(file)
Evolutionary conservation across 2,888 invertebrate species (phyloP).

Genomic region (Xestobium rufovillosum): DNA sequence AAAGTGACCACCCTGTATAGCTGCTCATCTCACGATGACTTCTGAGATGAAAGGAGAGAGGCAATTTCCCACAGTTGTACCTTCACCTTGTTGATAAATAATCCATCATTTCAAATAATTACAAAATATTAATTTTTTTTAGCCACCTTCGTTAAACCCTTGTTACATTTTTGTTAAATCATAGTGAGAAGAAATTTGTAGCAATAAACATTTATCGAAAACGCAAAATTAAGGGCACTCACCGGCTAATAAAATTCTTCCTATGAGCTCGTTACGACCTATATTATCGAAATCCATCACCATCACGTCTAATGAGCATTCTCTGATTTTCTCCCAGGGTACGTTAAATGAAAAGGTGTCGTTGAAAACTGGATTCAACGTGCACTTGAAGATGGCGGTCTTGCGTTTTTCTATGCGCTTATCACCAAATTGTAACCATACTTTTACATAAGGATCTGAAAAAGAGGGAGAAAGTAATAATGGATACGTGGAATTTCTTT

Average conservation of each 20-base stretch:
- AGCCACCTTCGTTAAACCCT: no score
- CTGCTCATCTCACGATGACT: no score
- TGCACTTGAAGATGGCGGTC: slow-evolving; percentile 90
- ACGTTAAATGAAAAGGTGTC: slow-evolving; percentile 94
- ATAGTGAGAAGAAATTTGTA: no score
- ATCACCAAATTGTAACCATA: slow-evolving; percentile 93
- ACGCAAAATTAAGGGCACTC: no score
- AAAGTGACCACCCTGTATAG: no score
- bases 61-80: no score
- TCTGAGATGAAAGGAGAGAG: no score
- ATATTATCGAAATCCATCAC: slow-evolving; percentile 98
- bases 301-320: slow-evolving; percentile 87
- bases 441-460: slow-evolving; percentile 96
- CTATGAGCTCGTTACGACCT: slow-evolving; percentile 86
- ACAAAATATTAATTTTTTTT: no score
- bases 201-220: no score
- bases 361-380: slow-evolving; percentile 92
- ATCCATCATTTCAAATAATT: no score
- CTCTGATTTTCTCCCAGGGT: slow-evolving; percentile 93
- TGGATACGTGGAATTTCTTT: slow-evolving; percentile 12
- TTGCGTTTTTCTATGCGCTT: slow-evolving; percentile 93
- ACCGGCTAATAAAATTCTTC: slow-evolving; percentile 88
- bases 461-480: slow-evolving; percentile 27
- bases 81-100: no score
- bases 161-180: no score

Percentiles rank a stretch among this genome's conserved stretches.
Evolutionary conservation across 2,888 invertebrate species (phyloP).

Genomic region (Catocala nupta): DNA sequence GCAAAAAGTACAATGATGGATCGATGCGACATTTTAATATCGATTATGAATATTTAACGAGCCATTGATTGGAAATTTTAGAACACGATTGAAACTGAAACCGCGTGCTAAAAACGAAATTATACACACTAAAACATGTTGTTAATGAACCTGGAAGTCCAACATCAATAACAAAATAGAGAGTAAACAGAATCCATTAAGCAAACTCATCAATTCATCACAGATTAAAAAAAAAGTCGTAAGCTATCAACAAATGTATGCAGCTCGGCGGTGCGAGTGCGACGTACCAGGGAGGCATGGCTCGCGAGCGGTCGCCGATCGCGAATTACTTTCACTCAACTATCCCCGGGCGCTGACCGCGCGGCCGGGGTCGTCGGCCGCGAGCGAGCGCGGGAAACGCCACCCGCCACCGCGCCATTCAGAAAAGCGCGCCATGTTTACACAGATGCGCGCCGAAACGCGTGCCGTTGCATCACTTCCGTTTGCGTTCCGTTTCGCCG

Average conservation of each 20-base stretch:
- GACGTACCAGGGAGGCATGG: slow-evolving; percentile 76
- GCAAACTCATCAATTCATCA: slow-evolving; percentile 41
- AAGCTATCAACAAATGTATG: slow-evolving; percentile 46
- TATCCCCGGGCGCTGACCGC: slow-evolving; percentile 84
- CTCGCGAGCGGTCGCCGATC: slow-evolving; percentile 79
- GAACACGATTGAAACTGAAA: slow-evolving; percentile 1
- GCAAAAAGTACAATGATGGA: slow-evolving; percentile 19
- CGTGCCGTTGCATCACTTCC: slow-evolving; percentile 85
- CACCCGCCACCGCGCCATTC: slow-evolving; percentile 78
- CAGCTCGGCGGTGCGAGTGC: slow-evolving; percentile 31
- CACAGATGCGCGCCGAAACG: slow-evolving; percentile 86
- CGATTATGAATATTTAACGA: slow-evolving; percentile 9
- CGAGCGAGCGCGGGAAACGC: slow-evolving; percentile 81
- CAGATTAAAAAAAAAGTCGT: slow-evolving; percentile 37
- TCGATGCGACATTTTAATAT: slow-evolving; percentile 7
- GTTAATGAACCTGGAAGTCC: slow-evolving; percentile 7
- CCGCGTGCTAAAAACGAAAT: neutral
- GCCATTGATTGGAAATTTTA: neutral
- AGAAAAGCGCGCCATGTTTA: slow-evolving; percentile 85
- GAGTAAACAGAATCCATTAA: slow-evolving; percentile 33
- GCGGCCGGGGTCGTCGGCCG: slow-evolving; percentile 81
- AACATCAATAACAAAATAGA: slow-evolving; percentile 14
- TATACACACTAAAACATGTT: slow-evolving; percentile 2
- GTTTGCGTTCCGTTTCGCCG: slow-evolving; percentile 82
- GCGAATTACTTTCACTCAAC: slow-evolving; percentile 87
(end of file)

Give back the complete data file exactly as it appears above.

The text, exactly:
Evolutionary conservation across 2,888 invertebrate species (phyloP).

Genomic region (Xestobium rufovillosum): DNA sequence AAAGTGACCACCCTGTATAGCTGCTCATCTCACGATGACTTCTGAGATGAAAGGAGAGAGGCAATTTCCCACAGTTGTACCTTCACCTTGTTGATAAATAATCCATCATTTCAAATAATTACAAAATATTAATTTTTTTTAGCCACCTTCGTTAAACCCTTGTTACATTTTTGTTAAATCATAGTGAGAAGAAATTTGTAGCAATAAACATTTATCGAAAACGCAAAATTAAGGGCACTCACCGGCTAATAAAATTCTTCCTATGAGCTCGTTACGACCTATATTATCGAAATCCATCACCATCACGTCTAATGAGCATTCTCTGATTTTCTCCCAGGGTACGTTAAATGAAAAGGTGTCGTTGAAAACTGGATTCAACGTGCACTTGAAGATGGCGGTCTTGCGTTTTTCTATGCGCTTATCACCAAATTGTAACCATACTTTTACATAAGGATCTGAAAAAGAGGGAGAAAGTAATAATGGATACGTGGAATTTCTTT

Average conservation of each 20-base stretch:
- AGCCACCTTCGTTAAACCCT: no score
- CTGCTCATCTCACGATGACT: no score
- TGCACTTGAAGATGGCGGTC: slow-evolving; percentile 90
- ACGTTAAATGAAAAGGTGTC: slow-evolving; percentile 94
- ATAGTGAGAAGAAATTTGTA: no score
- ATCACCAAATTGTAACCATA: slow-evolving; percentile 93
- ACGCAAAATTAAGGGCACTC: no score
- AAAGTGACCACCCTGTATAG: no score
- bases 61-80: no score
- TCTGAGATGAAAGGAGAGAG: no score
- ATATTATCGAAATCCATCAC: slow-evolving; percentile 98
- bases 301-320: slow-evolving; percentile 87
- bases 441-460: slow-evolving; percentile 96
- CTATGAGCTCGTTACGACCT: slow-evolving; percentile 86
- ACAAAATATTAATTTTTTTT: no score
- bases 201-220: no score
- bases 361-380: slow-evolving; percentile 92
- ATCCATCATTTCAAATAATT: no score
- CTCTGATTTTCTCCCAGGGT: slow-evolving; percentile 93
- TGGATACGTGGAATTTCTTT: slow-evolving; percentile 12
- TTGCGTTTTTCTATGCGCTT: slow-evolving; percentile 93
- ACCGGCTAATAAAATTCTTC: slow-evolving; percentile 88
- bases 461-480: slow-evolving; percentile 27
- bases 81-100: no score
- bases 161-180: no score

Percentiles rank a stretch among this genome's conserved stretches.
Evolutionary conservation across 2,888 invertebrate species (phyloP).

Genomic region (Catocala nupta): DNA sequence GCAAAAAGTACAATGATGGATCGATGCGACATTTTAATATCGATTATGAATATTTAACGAGCCATTGATTGGAAATTTTAGAACACGATTGAAACTGAAACCGCGTGCTAAAAACGAAATTATACACACTAAAACATGTTGTTAATGAACCTGGAAGTCCAACATCAATAACAAAATAGAGAGTAAACAGAATCCATTAAGCAAACTCATCAATTCATCACAGATTAAAAAAAAAGTCGTAAGCTATCAACAAATGTATGCAGCTCGGCGGTGCGAGTGCGACGTACCAGGGAGGCATGGCTCGCGAGCGGTCGCCGATCGCGAATTACTTTCACTCAACTATCCCCGGGCGCTGACCGCGCGGCCGGGGTCGTCGGCCGCGAGCGAGCGCGGGAAACGCCACCCGCCACCGCGCCATTCAGAAAAGCGCGCCATGTTTACACAGATGCGCGCCGAAACGCGTGCCGTTGCATCACTTCCGTTTGCGTTCCGTTTCGCCG

Average conservation of each 20-base stretch:
- GACGTACCAGGGAGGCATGG: slow-evolving; percentile 76
- GCAAACTCATCAATTCATCA: slow-evolving; percentile 41
- AAGCTATCAACAAATGTATG: slow-evolving; percentile 46
- TATCCCCGGGCGCTGACCGC: slow-evolving; percentile 84
- CTCGCGAGCGGTCGCCGATC: slow-evolving; percentile 79
- GAACACGATTGAAACTGAAA: slow-evolving; percentile 1
- GCAAAAAGTACAATGATGGA: slow-evolving; percentile 19
- CGTGCCGTTGCATCACTTCC: slow-evolving; percentile 85
- CACCCGCCACCGCGCCATTC: slow-evolving; percentile 78
- CAGCTCGGCGGTGCGAGTGC: slow-evolving; percentile 31
- CACAGATGCGCGCCGAAACG: slow-evolving; percentile 86
- CGATTATGAATATTTAACGA: slow-evolving; percentile 9
- CGAGCGAGCGCGGGAAACGC: slow-evolving; percentile 81
- CAGATTAAAAAAAAAGTCGT: slow-evolving; percentile 37
- TCGATGCGACATTTTAATAT: slow-evolving; percentile 7
- GTTAATGAACCTGGAAGTCC: slow-evolving; percentile 7
- CCGCGTGCTAAAAACGAAAT: neutral
- GCCATTGATTGGAAATTTTA: neutral
- AGAAAAGCGCGCCATGTTTA: slow-evolving; percentile 85
- GAGTAAACAGAATCCATTAA: slow-evolving; percentile 33
- GCGGCCGGGGTCGTCGGCCG: slow-evolving; percentile 81
- AACATCAATAACAAAATAGA: slow-evolving; percentile 14
- TATACACACTAAAACATGTT: slow-evolving; percentile 2
- GTTTGCGTTCCGTTTCGCCG: slow-evolving; percentile 82
- GCGAATTACTTTCACTCAAC: slow-evolving; percentile 87